Pope Francis is to visit biblical sites in Israel in May, his first trip to the Holy Land as pontiff and only the fourth by a pope since biblical times.
He will also be visiting Jordan and the Palestinian Authority during his trip. All three governments welcomed the papal visit.
The May 24-26 trip to Jerusalem, Bethlehem and Amman will mark the 50th anniversary of a historic trip to the region by Pope Paul VI. Pope John Paul II visited the region in 2000 and Pope Benedict XVI in 2009.
After decades of reluctance by the Vatican to recognize the Jewish state, the Polish-born John Paul II forged formal relations in 1993, following it up with an official visit to Israel in 2000 that included stops at the Holocaust memorial Yad Vashem and at the Western Wall, where he famously left a handwritten plea asking forgiveness for Christian persecution.
Francis' Middle East trip is the only papal trip confirmed so far for 2014 and the second foreign trip of Francis' pontificate, following his 2013 visit to Brazil for World Youth Day.
In Jerusalem, Israeli Foreign Ministry Spokesman Yigal Palmor said Francis "will be greeted as warmly as his predecessors were."
The three-day visit in May underscores Francis' close ties to the Jewish community, his outreach to Muslims and the Vatican's longstanding call for peace between Israel and the Palestinians. It will hold major importance for relations among Christians as well because it will include a meeting in Jerusalem with the spiritual head of the world's Orthodox Christians, as well as Anglican and Protestant leaders.
As archbishop of Buenos Aires, the former Cardinal Jorge Mario Bergoglio -- now Pope Francis -- made interreligious dialogue a top priority, hosting an annual interfaith ceremony in the Argentine capital's cathedral to promote religious harmony and writing a book on faith with his good friend, Rabbi Abraham Skorka.
Francis' full itinerary hasn't been released, but Skorka said he hopes the pope will stop at the Western Wall, the holiest site where Jews can pray in Jerusalem.
Francis, who has made many appeals for peace in the Middle East since his election in March, announced the trip to thousands of people gathered in St. Peter's Square for his Sunday address, just as U.S. Secretary of State John Kerry wrapped up three days of talks with Israeli and Palestinian leaders in a new U.S. bid for peace. He had been invited to visit by both President Shimon Peres and Palestinian Authority President Mahmoud Abbas.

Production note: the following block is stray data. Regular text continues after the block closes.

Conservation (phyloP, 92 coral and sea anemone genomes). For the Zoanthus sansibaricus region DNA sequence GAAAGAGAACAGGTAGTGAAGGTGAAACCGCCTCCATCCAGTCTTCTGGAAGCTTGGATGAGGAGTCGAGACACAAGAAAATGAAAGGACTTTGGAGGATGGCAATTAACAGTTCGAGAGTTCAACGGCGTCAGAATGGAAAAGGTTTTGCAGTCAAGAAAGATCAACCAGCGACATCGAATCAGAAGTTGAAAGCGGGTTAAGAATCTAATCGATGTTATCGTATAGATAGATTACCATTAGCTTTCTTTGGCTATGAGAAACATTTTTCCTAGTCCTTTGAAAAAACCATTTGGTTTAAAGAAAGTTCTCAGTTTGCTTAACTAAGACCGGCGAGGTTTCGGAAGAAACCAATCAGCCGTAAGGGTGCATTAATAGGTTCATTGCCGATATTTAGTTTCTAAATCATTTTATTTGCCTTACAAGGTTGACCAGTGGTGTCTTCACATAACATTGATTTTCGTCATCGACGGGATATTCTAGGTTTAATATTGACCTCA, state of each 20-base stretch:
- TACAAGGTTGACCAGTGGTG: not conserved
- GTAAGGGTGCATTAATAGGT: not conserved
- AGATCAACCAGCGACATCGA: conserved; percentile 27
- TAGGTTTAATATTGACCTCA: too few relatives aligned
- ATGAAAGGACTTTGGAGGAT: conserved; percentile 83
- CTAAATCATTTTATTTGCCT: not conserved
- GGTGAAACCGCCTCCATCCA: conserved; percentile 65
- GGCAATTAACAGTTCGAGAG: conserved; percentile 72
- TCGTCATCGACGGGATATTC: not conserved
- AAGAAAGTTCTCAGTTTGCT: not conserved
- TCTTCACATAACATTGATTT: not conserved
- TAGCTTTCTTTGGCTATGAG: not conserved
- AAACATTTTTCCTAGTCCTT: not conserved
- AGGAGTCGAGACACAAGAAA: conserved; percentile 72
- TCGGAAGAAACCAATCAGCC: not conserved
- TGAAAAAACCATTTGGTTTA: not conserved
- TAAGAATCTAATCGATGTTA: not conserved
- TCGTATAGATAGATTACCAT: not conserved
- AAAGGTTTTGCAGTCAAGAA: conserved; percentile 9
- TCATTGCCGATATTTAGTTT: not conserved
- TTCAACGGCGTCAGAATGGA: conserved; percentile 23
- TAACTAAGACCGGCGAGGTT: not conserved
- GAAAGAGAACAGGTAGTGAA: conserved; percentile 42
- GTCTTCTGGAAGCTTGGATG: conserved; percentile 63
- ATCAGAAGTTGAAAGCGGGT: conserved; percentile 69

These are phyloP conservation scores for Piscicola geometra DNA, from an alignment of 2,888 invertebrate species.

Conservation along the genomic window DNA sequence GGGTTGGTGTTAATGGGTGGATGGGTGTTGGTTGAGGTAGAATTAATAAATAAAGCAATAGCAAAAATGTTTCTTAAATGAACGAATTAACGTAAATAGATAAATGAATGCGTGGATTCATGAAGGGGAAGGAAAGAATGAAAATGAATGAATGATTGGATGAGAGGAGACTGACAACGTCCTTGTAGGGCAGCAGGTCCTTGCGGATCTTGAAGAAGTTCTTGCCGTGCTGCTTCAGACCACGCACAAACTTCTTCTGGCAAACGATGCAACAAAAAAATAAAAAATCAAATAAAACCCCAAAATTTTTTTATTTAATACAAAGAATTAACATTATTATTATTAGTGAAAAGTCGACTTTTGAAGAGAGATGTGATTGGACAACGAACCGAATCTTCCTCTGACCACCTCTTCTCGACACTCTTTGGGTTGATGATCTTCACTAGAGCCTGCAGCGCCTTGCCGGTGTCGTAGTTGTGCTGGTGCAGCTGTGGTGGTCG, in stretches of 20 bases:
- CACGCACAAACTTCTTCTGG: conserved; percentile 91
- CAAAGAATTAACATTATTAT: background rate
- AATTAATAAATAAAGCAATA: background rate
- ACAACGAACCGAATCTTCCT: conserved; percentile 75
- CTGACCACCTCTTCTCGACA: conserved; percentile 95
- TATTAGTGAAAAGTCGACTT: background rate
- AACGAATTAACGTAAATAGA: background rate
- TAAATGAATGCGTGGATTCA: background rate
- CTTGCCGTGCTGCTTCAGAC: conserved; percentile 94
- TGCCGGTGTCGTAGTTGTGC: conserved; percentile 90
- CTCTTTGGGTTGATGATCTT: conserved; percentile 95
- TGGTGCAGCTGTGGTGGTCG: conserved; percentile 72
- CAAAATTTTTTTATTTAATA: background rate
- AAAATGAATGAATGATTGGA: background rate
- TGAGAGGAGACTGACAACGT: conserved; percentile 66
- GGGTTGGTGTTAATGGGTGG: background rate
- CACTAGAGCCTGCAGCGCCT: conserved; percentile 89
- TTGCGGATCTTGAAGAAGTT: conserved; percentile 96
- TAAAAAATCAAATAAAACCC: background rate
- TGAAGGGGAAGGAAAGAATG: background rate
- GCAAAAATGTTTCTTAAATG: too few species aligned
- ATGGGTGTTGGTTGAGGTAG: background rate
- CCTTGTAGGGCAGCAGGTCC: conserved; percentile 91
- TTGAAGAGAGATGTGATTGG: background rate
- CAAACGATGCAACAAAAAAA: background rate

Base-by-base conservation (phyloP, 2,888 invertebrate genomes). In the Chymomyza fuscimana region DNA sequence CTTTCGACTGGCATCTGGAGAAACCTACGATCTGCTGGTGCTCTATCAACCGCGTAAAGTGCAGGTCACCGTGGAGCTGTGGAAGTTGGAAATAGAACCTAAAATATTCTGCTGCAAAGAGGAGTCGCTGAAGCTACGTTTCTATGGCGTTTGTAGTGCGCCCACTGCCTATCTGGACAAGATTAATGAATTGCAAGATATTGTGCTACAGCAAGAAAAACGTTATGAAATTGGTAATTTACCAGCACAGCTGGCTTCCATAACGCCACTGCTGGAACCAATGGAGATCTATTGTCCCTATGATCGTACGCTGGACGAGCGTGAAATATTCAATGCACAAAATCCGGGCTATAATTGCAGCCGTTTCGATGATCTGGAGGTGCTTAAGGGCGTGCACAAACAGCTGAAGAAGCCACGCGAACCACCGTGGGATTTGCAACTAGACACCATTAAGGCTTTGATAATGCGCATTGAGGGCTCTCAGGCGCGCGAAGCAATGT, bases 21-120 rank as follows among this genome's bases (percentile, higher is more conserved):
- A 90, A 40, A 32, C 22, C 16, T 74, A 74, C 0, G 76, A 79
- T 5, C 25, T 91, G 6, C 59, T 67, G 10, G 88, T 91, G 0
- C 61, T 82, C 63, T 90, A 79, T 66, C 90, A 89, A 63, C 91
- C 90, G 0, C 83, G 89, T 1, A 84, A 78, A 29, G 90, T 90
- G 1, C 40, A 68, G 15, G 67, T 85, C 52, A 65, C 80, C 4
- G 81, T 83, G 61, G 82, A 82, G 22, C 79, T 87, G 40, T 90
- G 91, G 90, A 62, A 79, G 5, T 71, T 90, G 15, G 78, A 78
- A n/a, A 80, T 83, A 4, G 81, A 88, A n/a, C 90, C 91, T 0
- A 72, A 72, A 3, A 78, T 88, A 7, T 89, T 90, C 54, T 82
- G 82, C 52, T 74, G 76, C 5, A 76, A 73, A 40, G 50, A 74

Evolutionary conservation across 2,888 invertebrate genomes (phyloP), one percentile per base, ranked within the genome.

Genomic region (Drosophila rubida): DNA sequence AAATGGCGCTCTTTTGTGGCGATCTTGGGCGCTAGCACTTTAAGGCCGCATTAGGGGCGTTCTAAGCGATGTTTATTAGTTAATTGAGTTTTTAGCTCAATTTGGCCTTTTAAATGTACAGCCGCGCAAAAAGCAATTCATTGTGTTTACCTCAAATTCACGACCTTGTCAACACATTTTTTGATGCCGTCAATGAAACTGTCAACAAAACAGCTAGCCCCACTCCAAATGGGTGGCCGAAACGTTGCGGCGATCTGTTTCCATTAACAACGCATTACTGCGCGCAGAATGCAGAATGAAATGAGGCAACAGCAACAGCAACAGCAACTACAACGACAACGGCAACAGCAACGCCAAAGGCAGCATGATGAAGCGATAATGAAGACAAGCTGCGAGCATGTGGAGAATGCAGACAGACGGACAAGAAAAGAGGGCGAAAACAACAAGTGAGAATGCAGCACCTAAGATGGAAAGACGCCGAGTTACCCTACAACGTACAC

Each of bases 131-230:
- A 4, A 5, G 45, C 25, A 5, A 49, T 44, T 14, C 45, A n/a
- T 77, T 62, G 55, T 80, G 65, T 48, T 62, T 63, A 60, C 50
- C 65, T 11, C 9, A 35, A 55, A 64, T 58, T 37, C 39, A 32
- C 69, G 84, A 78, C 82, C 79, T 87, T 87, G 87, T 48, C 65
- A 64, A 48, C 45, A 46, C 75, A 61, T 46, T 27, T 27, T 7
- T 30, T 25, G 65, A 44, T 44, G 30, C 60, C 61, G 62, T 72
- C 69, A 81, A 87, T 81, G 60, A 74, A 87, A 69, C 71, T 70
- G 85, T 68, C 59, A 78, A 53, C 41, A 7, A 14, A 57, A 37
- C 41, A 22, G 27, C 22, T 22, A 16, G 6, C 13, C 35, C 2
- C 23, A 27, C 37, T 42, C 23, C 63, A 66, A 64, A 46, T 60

Many key biblical sites are in Israel's Galilee region, in Bethlehem, revered as the birthplace of Jesus, and in Jerusalem, where the Church of the Holy Sepulchre was built over the spot where Jesus is said to have been buried.
Israeli and Palestinian negotiators resumed direct peace negotiations in late July after three years of stalemate. The Vatican has urged both sides to make "courageous and determined" decisions to move closer to peace, with the help of the international community.
Francis, who defined his trip as a "pilgrimage of prayer," said he would hold an inter-faith meeting in the Church of the Holy Sepulchre together with Bartholomew I, the ecumenical patriarch of Constantinople.
Bartholomew is the spiritual leader of the some 300 million Orthodox Christians worldwide.
Francis made the announcement on the exact 50th anniversary of Pope Paul VI's meeting in Jerusalem with Bartholomew's predecessor, Athenagoras, the first meeting of the leaders of western and eastern Christianity since they were divided by the Great Schism of 1054.
The meeting between Bartholomew and Francis could also pave the way for an historic encounter between Francis and Kirill, the patriarch of the Russian Orthodox Church, the largest and most influential in world Orthodoxy.
There have been signs of a general warming between the western and eastern branches of Christianity, and Francis fuelled hopes of further reconciliation in November when he met Russian President Vladimir Putin, the first Kremlin leader to publicly profess religious faith since the 1917 revolution.
Representatives of Anglican and Protestant churches, which split from Rome in the 16th century, are also expected to attend the Jerusalem meeting in May.
The Catholic Church in the Holy Land said the visit was aimed "mainly at spreading and promoting love, cooperation and peace among all inhabitants."